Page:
International human rights organisations have applauded the acquittal of the activist, but have also expressed their concern and requested measures to ensure that she and other human rights defenders can carry out their work defending the right to safe and legal abortion and other human rights of women and girls in Andorra “without intimidation or fear of reprisals”, and that pressure against the activist and the association she presides over ceases. Amnesty International, the Centre for Reproductive Rights, Women’s Link Worldwide, and Front Line.

The case had also drawn the attention of the European authorities: on 28 November 2023, the Council of Europe’s Commissioner for Human Rights requested the Andorran authorities to guarantee the right to freedom of expression of Vanessa Mendoza Cortés and to ensure a favourable environment for those who defend women’s human rights in the country.

The UN Secretary-General’s most recent report on reprisals included Andorra in a list of 40 countries around the world where reprisals were taken against individuals for cooperating with the UN.

The organisations remind the Andorran authorities that, under international human rights law, the use of defamation laws with the purpose or effect of inhibiting criticism of the government or public officials violates the right to freedom of expression guaranteed by Article 19 of the International Covenant on Civil and Political Rights (ICCPR) and article 10 of the European Convention on Human Rights (ECHR).

For this reason, they are requesting, as they have been doing throughout the proceedings, the repeal of both article 325, which has been used against Vanessa Mendoza Cortés, and other provisions of the Penal Code relating to defamation. “Attacks that may undermine a person’s reputation should not be criminalised, and legislation designed to protect against such attacks should not be aimed at protecting abstract values or state institutions,” they say.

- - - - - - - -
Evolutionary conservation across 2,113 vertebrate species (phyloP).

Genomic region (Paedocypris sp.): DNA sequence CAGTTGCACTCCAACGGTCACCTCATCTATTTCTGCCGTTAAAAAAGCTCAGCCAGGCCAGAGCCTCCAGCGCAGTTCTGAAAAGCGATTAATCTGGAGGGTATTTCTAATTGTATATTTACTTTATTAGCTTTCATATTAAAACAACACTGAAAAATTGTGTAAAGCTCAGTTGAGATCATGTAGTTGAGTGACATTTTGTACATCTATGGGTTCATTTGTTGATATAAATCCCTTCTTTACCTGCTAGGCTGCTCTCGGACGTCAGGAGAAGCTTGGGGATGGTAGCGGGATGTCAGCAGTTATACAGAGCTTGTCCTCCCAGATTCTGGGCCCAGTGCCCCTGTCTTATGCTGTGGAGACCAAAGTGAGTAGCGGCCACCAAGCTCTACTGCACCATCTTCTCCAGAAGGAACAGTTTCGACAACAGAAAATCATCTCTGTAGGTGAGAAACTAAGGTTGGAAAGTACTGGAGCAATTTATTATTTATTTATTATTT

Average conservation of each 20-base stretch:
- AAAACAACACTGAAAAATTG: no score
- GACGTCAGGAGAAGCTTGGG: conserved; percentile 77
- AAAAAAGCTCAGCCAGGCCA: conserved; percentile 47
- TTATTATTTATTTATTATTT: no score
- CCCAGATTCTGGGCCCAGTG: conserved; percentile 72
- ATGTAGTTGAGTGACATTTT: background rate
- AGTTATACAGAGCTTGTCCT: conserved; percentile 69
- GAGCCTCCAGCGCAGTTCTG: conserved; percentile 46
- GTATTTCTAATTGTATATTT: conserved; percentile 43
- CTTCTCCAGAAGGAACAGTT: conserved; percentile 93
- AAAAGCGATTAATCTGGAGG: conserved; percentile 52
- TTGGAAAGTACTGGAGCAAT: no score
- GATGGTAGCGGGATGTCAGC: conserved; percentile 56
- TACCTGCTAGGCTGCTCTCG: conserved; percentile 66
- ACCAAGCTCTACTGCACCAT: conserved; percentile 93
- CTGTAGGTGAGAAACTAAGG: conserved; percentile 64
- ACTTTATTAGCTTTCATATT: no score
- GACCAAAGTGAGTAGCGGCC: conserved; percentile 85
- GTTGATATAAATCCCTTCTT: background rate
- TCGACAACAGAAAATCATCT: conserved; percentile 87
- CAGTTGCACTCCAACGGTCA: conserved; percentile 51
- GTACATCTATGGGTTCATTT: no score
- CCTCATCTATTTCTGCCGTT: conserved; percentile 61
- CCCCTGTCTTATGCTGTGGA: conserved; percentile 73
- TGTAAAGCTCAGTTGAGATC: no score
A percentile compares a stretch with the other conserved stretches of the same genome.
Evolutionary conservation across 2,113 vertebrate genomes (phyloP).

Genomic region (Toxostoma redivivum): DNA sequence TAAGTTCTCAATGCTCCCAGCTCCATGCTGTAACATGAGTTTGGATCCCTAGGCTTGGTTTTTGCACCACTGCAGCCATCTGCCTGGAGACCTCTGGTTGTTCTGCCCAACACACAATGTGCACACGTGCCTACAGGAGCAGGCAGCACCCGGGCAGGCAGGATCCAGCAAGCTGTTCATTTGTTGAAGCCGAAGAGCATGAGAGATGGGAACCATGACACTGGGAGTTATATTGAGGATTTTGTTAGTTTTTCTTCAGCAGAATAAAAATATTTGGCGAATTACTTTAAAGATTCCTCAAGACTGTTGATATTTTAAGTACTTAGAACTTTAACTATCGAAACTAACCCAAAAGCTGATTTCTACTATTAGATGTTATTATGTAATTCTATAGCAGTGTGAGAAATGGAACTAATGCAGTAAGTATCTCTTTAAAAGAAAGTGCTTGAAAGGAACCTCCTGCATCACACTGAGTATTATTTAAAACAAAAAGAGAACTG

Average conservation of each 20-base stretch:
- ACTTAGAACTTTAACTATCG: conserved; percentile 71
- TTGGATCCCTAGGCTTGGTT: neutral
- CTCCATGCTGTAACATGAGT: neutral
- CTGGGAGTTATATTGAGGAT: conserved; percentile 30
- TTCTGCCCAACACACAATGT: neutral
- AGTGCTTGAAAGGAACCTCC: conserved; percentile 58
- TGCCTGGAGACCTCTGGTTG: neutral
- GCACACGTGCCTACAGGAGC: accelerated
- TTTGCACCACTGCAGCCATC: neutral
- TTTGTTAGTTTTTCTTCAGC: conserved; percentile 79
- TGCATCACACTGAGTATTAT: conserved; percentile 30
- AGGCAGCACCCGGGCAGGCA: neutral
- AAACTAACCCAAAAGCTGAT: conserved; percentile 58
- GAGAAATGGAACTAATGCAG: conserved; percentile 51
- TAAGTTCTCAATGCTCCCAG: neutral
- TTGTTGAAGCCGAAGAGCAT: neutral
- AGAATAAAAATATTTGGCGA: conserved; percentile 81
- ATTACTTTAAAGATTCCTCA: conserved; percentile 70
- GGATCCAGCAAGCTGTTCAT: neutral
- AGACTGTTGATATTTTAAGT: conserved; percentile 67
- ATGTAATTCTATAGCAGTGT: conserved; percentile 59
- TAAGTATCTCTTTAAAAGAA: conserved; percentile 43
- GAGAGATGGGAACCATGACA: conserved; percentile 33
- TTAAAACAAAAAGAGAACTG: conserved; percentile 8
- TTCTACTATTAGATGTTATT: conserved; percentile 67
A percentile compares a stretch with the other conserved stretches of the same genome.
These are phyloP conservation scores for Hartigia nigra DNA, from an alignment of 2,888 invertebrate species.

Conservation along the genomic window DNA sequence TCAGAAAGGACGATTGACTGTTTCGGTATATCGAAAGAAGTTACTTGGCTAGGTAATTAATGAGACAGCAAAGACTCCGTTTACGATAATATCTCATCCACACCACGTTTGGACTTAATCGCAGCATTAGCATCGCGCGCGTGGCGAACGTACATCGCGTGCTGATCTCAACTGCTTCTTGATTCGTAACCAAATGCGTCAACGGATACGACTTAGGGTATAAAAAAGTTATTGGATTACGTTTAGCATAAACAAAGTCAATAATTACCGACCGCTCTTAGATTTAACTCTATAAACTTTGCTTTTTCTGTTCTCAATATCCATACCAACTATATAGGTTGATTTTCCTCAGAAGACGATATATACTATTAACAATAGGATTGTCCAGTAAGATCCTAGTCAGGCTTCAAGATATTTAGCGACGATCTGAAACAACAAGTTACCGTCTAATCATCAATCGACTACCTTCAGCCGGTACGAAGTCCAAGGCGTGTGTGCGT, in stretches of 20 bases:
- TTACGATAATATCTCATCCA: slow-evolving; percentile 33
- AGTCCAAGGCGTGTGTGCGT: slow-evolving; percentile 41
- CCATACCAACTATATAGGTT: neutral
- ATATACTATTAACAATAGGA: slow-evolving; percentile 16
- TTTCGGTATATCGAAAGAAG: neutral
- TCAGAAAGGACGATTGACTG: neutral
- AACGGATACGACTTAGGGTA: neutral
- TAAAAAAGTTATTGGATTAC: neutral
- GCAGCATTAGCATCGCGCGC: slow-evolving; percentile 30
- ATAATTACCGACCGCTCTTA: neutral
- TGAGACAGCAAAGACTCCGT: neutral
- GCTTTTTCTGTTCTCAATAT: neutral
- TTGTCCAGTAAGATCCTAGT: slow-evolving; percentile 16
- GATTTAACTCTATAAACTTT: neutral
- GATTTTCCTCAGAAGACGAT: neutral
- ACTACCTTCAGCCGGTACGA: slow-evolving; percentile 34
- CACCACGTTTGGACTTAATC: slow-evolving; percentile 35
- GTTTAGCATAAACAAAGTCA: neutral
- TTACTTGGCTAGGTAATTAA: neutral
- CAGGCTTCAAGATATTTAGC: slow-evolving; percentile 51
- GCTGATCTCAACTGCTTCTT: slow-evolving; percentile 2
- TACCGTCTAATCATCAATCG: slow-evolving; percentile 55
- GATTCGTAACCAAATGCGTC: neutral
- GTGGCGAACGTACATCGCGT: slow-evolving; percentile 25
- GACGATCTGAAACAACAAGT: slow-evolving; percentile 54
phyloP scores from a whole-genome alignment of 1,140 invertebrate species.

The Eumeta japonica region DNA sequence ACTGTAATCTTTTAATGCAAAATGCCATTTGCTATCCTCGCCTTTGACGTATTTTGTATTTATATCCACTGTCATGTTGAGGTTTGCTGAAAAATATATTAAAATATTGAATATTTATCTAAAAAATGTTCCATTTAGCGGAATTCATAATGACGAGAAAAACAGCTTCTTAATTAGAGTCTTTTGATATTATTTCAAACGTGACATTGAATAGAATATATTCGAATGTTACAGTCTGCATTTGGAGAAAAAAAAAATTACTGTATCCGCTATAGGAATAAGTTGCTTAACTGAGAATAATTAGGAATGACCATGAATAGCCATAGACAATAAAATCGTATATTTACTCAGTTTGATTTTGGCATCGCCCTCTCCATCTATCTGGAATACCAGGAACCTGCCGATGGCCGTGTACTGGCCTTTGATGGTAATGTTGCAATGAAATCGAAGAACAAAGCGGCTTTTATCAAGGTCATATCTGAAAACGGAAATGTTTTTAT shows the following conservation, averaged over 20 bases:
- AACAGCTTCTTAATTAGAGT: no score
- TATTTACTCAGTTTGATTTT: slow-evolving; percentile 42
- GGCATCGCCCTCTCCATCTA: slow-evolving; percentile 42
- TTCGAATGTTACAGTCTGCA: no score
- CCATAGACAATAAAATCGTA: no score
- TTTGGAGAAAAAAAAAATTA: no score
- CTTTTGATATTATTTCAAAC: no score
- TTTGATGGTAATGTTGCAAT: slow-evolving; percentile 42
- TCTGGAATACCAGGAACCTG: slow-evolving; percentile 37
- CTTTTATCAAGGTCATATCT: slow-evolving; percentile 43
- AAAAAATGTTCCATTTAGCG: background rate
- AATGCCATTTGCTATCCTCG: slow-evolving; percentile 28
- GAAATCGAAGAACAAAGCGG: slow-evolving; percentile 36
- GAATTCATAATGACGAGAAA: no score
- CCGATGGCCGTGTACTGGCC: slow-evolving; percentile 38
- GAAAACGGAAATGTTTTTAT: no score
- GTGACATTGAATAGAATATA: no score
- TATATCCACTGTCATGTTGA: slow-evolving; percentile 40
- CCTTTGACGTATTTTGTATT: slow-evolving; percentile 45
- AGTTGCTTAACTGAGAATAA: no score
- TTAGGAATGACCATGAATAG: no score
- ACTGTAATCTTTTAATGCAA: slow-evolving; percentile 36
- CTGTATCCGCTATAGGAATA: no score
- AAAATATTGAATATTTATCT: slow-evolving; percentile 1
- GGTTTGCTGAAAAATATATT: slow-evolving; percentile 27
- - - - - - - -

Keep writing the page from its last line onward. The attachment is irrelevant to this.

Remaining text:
Abortion in Andorra

Amnesty International, the Center for Reproductive Rights, Women’s Link Worldwide and Front Line Defenders reiterate that the abortion ban violates people’s human rights, including their right to health, privacy, and bodily autonomy, their right to be free from torture or ill-treatment, and even their right to life.

Andorra is one of the few states in the world with a total ban on abortion in force, even on the three basic grounds – risk to the mother, foetal malformation or rape. The Stop Violence report highlighted how in Andorra if a minor becomes pregnant, the State does not provide any means by which “it forces her to give birth” and denounced how adult women are forced to have abortions in Catalonia or in Fopix (France).

In 2019, the head of the Andorran Executive, Xavier Espot, spoke out – forced by a question from the Social Democratic Party – in favour of holding a debate on the decriminalisation of abortion, and a working group was set up. But no progress has been made.

Attempts to decriminalise abortion in the country run up against the same wall: the alleged unconstitutionality of decriminalisation, since the Constitution enshrines “the right to life in all its phases”, a Catholic-inspired concept. The difficulty for it to make the decriminalisation of abortion a reality in this country is also explained by a peculiar form of state organisation that includes two co-princes whose existence dates back to the 13th century: one is the French president and the other is the bishop of La Seu d’Urgell.

The total abortion ban is an anomaly in Europe, where only Malta has a similar regulation.

Article first published: El Salto Diario

The original article can be found here